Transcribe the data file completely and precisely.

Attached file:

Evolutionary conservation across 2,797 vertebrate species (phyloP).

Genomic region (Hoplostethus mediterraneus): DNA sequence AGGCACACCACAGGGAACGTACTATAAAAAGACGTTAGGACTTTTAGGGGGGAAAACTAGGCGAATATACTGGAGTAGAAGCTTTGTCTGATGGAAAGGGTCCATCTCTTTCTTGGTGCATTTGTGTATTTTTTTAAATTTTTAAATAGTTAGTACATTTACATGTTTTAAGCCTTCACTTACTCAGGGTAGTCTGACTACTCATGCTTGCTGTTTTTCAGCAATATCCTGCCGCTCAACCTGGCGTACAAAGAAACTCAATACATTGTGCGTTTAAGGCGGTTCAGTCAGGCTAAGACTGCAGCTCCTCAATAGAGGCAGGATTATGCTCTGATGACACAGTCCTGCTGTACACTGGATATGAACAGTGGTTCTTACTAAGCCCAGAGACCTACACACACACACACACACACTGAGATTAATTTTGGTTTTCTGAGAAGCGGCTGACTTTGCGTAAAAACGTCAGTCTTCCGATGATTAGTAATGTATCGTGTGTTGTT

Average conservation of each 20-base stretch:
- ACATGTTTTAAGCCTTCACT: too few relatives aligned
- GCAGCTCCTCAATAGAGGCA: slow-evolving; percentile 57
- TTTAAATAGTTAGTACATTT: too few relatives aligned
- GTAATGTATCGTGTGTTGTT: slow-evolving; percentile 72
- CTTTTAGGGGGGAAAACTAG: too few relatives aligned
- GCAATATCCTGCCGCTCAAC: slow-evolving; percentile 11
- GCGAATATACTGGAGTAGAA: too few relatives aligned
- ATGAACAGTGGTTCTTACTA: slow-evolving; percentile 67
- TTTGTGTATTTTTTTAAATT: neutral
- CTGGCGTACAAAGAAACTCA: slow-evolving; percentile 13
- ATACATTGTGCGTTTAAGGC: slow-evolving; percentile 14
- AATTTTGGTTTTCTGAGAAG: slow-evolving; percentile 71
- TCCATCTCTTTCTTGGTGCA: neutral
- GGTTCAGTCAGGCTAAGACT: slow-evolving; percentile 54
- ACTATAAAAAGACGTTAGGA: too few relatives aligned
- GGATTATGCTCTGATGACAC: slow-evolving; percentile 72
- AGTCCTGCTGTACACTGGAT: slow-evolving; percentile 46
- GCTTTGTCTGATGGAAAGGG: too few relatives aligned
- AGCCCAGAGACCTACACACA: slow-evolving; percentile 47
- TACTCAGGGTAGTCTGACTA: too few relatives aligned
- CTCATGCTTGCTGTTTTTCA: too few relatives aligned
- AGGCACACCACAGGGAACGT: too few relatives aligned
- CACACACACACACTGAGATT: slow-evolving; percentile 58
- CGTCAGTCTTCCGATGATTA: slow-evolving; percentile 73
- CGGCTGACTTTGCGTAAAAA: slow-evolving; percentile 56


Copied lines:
Evolutionary conservation across 2,797 vertebrate species (phyloP).

Genomic region (Hoplostethus mediterraneus): DNA sequence AGGCACACCACAGGGAACGTACTATAAAAAGACGTTAGGACTTTTAGGGGGGAAAACTAGGCGAATATACTGGAGTAGAAGCTTTGTCTGATGGAAAGGGTCCATCTCTTTCTTGGTGCATTTGTGTATTTTTTTAAATTTTTAAATAGTTAGTACATTTACATGTTTTAAGCCTTCACTTACTCAGGGTAGTCTGACTACTCATGCTTGCTGTTTTTCAGCAATATCCTGCCGCTCAACCTGGCGTACAAAGAAACTCAATACATTGTGCGTTTAAGGCGGTTCAGTCAGGCTAAGACTGCAGCTCCTCAATAGAGGCAGGATTATGCTCTGATGACACAGTCCTGCTGTACACTGGATATGAACAGTGGTTCTTACTAAGCCCAGAGACCTACACACACACACACACACACTGAGATTAATTTTGGTTTTCTGAGAAGCGGCTGACTTTGCGTAAAAACGTCAGTCTTCCGATGATTAGTAATGTATCGTGTGTTGTT

Average conservation of each 20-base stretch:
- ACATGTTTTAAGCCTTCACT: too few relatives aligned
- GCAGCTCCTCAATAGAGGCA: slow-evolving; percentile 57
- TTTAAATAGTTAGTACATTT: too few relatives aligned
- GTAATGTATCGTGTGTTGTT: slow-evolving; percentile 72
- CTTTTAGGGGGGAAAACTAG: too few relatives aligned
- GCAATATCCTGCCGCTCAAC: slow-evolving; percentile 11
- GCGAATATACTGGAGTAGAA: too few relatives aligned
- ATGAACAGTGGTTCTTACTA: slow-evolving; percentile 67
- TTTGTGTATTTTTTTAAATT: neutral
- CTGGCGTACAAAGAAACTCA: slow-evolving; percentile 13
- ATACATTGTGCGTTTAAGGC: slow-evolving; percentile 14
- AATTTTGGTTTTCTGAGAAG: slow-evolving; percentile 71
- TCCATCTCTTTCTTGGTGCA: neutral
- GGTTCAGTCAGGCTAAGACT: slow-evolving; percentile 54
- ACTATAAAAAGACGTTAGGA: too few relatives aligned
- GGATTATGCTCTGATGACAC: slow-evolving; percentile 72
- AGTCCTGCTGTACACTGGAT: slow-evolving; percentile 46
- GCTTTGTCTGATGGAAAGGG: too few relatives aligned
- AGCCCAGAGACCTACACACA: slow-evolving; percentile 47
- TACTCAGGGTAGTCTGACTA: too few relatives aligned
- CTCATGCTTGCTGTTTTTCA: too few relatives aligned
- AGGCACACCACAGGGAACGT: too few relatives aligned
- CACACACACACACTGAGATT: slow-evolving; percentile 58
- CGTCAGTCTTCCGATGATTA: slow-evolving; percentile 73
- CGGCTGACTTTGCGTAAAAA: slow-evolving; percentile 56